Diane Savino—my new hero.

She’s the woman speaking above—the New York State senator who spoke with heart, passion and intelligence shortly before a vote to legalize gay marriage in New York State was defeated, 38-to-24.

Things like this make me embarrassed to be an American; to be a human. How much longer are we going to deny such a fundamental, justified civil right? People argue that this isn’t akin to the racial battles of the 1950s and 60s—but it’s exactly the same thing. A minority being degraded and punched.

As for the involvement of the church? In a word: Despicable. Slowly, people are beginning to not allow clergy to hid bigotry behind a cross or Jewish star or … whatever.  This, for example, oozes something special: “Advocates for same-sex marriage have attempted to portray their cause as inevitable,” Richard E. Barnes, the executive director of the New York State Catholic Conference, said in the statement. “However, it has become clear that Americans continue to understand marriage the way it has always been understood, and New York is not different in that regard. This is a victory for the basic building block of our society.”

One day, Richie Barnes and the rest of us will look back with shame. Our kids will say, “You weren’t one of those people against gay marriage, were you?”

And the answer will be …

2 thoughts on “Perfection”

  1. perhaps the religious right would allow gay marriage as long as it allows priests to marry boys under the age of 16. im sure priests and cardinals alike (that means you, cardinal egan re: todays nytimes article) would be all aboard on this, since they love to molest and take advantage of little boys and allow others to prosper in their careers from it, which i consider just as evil as the act of molestation itself.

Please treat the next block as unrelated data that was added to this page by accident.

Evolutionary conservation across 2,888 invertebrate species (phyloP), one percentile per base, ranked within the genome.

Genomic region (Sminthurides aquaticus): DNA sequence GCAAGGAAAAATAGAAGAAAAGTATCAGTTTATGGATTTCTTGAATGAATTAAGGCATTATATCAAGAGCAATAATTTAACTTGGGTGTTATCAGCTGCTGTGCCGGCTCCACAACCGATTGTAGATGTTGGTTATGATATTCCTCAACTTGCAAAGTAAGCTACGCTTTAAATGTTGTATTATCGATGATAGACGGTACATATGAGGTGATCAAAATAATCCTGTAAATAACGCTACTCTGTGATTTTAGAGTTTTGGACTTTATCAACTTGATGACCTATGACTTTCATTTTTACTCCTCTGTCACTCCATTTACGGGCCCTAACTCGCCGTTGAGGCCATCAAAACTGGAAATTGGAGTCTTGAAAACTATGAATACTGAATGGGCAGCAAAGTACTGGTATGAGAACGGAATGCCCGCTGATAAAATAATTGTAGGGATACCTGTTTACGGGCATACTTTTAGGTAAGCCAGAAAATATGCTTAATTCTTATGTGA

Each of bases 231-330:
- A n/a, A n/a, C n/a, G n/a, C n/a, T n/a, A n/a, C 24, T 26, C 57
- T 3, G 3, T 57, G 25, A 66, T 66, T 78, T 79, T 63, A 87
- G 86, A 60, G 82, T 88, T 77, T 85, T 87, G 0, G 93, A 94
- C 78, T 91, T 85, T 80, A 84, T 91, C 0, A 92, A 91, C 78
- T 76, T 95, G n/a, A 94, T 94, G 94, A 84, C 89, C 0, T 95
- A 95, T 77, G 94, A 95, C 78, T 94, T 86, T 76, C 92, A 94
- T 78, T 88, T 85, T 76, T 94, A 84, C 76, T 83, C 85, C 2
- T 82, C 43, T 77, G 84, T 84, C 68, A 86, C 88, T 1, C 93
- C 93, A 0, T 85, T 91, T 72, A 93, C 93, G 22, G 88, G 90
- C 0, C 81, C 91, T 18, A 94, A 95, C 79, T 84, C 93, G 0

2. Excellent speech – I watched the other related clips that pop up when the video is over, to try to find someone who could counter this argument in a rational, reasoned way. Unfortunately(?), all the clips were for this bill and the other side wasn’t there.

    What I did find, in the speech by Sen. Adams (I believe), was the declaration that his Bible gets left at the door when he walks into the Senate chamber. This is an essential point: separation of church and state. I assume the majority of those voting against cite religious beliefs as the primary reason why, but they should not enter the equation. Unfortunately, there seems to be little that can be done to prevent them from using that rationale. And surely the notion of hypocrisy related to their religious beliefs could be brought into it, but that’s a whole ‘nother can of worms.

    All that said, the speeches by these legislators gives me hope that not all politicians are out there for the right reasons, and not for power, money, fame or whatever other selfish motivations may exist. Based on how government works sometimes, you can lose perspective on that.

Leave a Reply